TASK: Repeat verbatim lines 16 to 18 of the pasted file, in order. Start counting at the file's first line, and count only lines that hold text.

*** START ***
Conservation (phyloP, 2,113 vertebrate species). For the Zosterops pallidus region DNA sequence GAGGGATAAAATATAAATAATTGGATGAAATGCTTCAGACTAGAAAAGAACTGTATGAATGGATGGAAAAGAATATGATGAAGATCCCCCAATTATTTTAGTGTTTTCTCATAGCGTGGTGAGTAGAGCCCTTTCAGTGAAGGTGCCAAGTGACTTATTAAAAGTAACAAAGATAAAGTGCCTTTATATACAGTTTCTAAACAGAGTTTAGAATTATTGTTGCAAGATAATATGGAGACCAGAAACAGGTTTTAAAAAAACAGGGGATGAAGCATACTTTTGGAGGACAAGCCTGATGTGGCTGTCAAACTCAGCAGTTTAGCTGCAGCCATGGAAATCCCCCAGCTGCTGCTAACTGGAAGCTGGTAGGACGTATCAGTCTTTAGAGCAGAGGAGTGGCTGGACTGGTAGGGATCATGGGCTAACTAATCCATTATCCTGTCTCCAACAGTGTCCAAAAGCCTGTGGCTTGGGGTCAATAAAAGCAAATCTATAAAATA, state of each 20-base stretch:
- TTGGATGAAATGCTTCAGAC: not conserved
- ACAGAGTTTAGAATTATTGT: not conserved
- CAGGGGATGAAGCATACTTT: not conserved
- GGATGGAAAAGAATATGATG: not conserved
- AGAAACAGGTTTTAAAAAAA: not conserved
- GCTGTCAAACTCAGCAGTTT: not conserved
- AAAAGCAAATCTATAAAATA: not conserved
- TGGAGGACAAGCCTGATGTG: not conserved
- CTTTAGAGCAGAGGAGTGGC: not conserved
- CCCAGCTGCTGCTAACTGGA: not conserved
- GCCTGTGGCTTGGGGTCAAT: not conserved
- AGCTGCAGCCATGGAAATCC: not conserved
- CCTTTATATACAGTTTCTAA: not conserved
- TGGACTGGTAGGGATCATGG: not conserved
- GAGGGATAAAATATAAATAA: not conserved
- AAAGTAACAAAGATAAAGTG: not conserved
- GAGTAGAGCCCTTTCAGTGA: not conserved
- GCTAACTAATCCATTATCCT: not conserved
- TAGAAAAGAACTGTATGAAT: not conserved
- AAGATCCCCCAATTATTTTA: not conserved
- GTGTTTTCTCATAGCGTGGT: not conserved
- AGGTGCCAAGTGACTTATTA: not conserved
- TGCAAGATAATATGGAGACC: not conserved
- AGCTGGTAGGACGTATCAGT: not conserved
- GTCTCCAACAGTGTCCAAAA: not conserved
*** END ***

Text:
- GAGGGATAAAATATAAATAA: not conserved
- AAAGTAACAAAGATAAAGTG: not conserved
- GAGTAGAGCCCTTTCAGTGA: not conserved